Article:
In recent weeks, NASA Administrator Jim Bridenstine had come out publicly saying what he wanted in a deputy — someone with a technical background who understood space and the agency charged with exploring it. He even had a person in mind, Janet Kavandi, a former NASA astronaut who flew to space three times and now is the director of NASA’s Glenn Research Center.

But on Thursday, the White House went in a completely different direction, nominating James Morhard, a longtime senior staffer on Capitol Hill with little to no technical experience who critics said is getting the nod because of close ties in Washington. Morhard serves as the U.S. Senate deputy sergeant at arms and over a long government career was a staff director on the Senate Appropriations Committee and worked in the secretary of the Navy’s office.

In public remarks, Bridenstine, a former Republican congressman who was also criticized as being a partisan pick, said according to SpaceNews that he wanted “somebody who has a lot of space experience, a space professional. It needs to be somebody who has run large organizations, who understands the technology.”

Morhard’s critics said he meets none of those qualifications, and some industry officials have said privately that Bridentsine’s public endorsement of Kavandi was an attempt to fend off a political nominee.

“It’s telling that Bridenstine was openly campaigning for someone with research and operational experience, but unfortunately, like many things this administration does, they appointed a friend of those in power who has no relevant experience or expertise,” said Phil Larson, a space adviser in the Obama White House.

Morhard’s backers, however, said he is just the sort of person who can get NASA moving on the right track. For years, the agency has been criticized of being adrift and overly bureaucratic with plans to go to the moon, then to Mars and an asteroid.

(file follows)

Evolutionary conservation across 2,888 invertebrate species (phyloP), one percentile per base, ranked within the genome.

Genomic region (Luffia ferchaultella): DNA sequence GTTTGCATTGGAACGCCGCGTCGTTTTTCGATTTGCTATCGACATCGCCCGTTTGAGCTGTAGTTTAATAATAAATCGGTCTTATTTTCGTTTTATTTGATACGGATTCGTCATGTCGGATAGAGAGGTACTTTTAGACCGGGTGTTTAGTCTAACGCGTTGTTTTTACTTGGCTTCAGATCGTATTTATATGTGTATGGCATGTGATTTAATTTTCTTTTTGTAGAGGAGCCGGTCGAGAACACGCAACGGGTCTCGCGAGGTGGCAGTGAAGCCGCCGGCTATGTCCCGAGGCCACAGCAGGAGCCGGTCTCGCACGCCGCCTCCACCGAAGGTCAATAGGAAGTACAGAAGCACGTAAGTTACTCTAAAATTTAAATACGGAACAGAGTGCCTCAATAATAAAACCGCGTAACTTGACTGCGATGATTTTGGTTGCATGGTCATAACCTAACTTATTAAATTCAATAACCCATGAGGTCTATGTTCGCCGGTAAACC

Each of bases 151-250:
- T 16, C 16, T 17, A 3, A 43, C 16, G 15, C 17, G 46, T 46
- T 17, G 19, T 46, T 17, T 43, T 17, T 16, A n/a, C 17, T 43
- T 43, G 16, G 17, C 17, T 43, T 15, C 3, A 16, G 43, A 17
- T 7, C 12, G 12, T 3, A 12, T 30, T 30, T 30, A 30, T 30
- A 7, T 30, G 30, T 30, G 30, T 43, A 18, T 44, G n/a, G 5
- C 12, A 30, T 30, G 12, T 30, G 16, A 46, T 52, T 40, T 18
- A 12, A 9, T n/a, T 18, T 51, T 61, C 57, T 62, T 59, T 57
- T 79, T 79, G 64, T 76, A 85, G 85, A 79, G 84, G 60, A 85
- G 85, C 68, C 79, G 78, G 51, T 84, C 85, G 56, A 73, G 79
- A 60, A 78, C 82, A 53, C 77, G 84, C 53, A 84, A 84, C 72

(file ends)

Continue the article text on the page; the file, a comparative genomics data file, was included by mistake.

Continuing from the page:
The Trump administration has made space a priority and reconstituted the National Space Council, which is headed by Vice President Pence. It soon hopes to restore human spaceflight from United States soil — a capability that was lost when the space shuttle retired in 2011. And it now has plans to return to the moon.

To reach those goals, the agency needs a leader like Morhard, said Bob Walker, a former Republican congressman who helped draft President Trump’s space policy goals.

“The administration has decided they want somebody who is clearly in tune with what the president wants to get done in the space program,” he said. Bridenstine “is going to have a great partner in implementing the very visionary space goals the president has set forward.”

Morhard’s experience in Washington, particularly on the Appropriations Committee, will be helpful, not a hindrance, he said, adding that Morhard “has bipartisan support on the Hill.”

Mark Albrecht, the executive secretary of the National Space Council under President George H.W. Bush, also said Morhard was a good pick: “He brings years of experience from the Senate Appropriations Committee reviewing programs, looking at budgets and making programs achieve their intended purposes.”

In a statement, Bridenstine said that the “administration is committed to American leadership in space, and I look forward to working with Mr. Morhard upon his confirmation.”